A team of researchers from the University of South Carolina, Duke University, and the National Institute for Medical Research in Tanzania have published a paper in the journal, Trials, from a National Institutes of Health (NIH)-funded study that examined whether mobile phone reminders and conditional financial transfers improve timeliness of childhood vaccinations during the first year of life in Tanzania. In this publication, they describe the study protocol for a quasi-randomized controlled trial. Associate professor of health services policy and management Dr. Jan Ostermann, University of South Carolina Arnold School of Public Health, served as lead author on the paper.
“Vaccination is a cost-effective strategy for reducing morbidity and mortality among children under 5 years old, but to be fully protected from diseases such as tuberculosis, diphtheria, pertussis, and polio, children must receive all recommended vaccinations in a timely manner,” Dr. Ostermann et al. say. “In many countries, including Tanzania, high overall vaccination rates mask substantial regional variation in vaccination coverage and low rates of vaccination timeliness.”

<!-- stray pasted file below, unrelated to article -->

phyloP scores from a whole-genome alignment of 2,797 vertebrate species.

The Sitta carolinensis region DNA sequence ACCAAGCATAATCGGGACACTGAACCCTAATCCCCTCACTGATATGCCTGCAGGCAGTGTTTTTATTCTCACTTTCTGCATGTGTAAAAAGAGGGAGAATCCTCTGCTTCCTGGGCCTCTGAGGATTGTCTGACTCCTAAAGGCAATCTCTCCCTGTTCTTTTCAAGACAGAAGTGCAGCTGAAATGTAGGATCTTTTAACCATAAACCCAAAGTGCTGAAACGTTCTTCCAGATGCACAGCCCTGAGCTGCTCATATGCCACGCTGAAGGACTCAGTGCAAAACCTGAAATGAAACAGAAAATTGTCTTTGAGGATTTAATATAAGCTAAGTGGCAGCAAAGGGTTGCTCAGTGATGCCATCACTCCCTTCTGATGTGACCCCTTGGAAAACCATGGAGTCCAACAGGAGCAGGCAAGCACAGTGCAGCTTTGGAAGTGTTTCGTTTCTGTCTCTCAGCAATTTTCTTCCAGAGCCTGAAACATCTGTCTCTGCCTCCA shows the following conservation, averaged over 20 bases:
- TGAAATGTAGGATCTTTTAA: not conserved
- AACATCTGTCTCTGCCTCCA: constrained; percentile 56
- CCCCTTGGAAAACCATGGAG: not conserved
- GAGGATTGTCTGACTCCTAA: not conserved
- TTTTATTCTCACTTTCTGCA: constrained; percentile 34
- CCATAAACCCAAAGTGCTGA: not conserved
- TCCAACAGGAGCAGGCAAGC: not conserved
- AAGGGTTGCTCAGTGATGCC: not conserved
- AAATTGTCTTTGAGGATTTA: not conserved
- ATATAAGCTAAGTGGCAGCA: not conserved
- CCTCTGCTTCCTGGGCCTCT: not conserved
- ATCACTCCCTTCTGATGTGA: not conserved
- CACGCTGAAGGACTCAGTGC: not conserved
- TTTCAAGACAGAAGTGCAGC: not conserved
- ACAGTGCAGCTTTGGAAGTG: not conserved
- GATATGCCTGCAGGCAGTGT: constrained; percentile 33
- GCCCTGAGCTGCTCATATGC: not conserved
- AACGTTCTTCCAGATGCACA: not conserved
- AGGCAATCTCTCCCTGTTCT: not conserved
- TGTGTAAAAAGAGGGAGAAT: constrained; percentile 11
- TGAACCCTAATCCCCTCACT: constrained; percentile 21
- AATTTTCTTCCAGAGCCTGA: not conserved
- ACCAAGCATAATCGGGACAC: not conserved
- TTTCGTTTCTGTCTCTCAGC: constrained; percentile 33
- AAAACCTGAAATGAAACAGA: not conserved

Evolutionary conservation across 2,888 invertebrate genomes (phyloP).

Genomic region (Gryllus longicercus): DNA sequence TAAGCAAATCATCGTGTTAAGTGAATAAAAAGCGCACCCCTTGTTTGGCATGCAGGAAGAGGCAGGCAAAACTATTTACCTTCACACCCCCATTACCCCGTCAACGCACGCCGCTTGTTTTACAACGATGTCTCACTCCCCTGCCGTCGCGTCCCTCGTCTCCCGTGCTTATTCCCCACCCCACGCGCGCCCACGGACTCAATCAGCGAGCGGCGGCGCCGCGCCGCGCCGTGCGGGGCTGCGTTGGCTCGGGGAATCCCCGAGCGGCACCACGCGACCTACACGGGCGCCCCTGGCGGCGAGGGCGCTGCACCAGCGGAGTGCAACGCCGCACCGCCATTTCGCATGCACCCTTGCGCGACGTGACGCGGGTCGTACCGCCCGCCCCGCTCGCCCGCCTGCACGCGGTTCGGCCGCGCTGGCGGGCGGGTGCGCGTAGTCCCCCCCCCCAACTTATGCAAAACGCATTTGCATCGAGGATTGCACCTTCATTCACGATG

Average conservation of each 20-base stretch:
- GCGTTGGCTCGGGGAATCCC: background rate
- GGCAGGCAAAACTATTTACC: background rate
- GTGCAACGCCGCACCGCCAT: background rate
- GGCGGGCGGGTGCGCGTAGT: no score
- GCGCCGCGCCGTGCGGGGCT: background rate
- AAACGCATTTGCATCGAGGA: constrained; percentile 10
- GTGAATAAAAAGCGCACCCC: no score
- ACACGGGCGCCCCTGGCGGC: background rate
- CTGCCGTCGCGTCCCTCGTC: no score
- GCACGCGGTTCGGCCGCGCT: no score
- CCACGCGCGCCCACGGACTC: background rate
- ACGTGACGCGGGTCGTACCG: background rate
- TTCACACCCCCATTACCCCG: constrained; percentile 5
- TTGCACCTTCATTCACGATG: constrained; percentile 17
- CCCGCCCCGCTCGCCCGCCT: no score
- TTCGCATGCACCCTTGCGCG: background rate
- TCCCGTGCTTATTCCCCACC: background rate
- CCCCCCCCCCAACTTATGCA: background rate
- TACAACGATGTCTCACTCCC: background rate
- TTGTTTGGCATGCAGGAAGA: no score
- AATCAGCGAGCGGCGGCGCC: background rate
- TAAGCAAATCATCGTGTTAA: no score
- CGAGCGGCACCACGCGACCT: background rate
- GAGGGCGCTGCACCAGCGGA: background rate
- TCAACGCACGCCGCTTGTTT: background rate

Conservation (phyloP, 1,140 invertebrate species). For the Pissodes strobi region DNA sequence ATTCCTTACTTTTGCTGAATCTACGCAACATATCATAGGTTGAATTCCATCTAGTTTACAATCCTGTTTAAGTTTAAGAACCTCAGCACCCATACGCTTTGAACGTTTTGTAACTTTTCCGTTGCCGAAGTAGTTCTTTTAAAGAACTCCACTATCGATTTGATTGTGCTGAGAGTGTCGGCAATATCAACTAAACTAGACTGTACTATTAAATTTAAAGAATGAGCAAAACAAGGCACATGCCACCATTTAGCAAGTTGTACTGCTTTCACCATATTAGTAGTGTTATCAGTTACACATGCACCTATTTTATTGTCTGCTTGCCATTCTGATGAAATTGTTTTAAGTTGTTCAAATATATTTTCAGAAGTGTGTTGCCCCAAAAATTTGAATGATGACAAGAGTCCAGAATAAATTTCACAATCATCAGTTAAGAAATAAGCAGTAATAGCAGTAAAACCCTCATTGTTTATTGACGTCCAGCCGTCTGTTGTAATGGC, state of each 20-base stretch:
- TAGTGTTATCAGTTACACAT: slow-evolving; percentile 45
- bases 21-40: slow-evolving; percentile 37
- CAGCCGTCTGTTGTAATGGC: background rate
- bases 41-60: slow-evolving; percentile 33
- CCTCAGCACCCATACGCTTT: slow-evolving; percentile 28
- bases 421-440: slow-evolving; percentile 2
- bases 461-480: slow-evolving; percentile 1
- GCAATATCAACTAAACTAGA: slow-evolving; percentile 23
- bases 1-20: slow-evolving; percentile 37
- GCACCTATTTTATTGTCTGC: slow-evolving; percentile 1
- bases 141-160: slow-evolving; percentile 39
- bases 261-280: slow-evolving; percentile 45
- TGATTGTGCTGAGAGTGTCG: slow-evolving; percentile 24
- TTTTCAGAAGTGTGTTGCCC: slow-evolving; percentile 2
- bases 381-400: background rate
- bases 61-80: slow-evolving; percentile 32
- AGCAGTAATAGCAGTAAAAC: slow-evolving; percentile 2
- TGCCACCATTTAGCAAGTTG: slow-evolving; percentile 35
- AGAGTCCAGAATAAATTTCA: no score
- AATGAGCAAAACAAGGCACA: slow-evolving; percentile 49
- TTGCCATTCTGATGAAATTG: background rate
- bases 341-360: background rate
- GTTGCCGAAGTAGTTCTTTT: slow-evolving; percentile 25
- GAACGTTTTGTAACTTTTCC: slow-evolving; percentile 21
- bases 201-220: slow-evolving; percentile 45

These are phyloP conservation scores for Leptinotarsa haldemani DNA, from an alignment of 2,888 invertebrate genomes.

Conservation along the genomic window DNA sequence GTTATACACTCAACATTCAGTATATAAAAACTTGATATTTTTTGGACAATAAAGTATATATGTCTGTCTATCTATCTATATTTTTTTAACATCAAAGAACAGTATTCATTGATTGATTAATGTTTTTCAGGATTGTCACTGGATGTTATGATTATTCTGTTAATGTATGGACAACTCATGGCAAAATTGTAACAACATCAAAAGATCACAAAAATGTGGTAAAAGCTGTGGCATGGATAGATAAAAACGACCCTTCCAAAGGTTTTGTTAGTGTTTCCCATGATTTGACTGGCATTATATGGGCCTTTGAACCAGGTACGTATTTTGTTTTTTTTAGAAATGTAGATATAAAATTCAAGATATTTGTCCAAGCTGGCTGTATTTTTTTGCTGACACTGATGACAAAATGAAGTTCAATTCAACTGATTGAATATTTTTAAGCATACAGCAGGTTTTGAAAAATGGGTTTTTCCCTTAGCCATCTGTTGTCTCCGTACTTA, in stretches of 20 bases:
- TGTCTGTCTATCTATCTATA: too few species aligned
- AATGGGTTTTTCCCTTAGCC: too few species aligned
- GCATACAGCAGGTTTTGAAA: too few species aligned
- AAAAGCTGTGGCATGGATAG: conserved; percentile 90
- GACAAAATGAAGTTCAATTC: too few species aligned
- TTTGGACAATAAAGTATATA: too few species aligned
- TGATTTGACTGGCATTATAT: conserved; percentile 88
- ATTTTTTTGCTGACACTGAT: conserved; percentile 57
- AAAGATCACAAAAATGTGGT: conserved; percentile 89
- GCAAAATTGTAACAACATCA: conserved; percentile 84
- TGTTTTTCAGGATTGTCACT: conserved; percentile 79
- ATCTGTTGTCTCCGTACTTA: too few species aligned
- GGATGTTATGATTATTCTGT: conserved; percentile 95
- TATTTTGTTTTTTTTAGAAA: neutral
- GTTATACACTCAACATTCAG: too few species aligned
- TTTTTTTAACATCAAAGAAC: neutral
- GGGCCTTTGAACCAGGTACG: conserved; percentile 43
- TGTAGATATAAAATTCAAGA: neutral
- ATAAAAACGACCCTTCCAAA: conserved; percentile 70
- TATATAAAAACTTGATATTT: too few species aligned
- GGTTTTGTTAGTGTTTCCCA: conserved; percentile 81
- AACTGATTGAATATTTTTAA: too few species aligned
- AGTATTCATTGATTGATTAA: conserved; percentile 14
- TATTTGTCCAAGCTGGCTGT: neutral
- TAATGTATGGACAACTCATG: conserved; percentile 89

With this study, the researchers worked with more than 400 women who were in the late stages of pregnancy and were enrolled from rural and urban health facilities and surrounding communities in the Mtwara Region. Participants were divided into three groups: standard care (no reminders/incentives), mobile phone-based reminders, and mobile phone-based reminders and incentives in the form of conditional financial transfers.Friday Letter Submission, Publish on September 20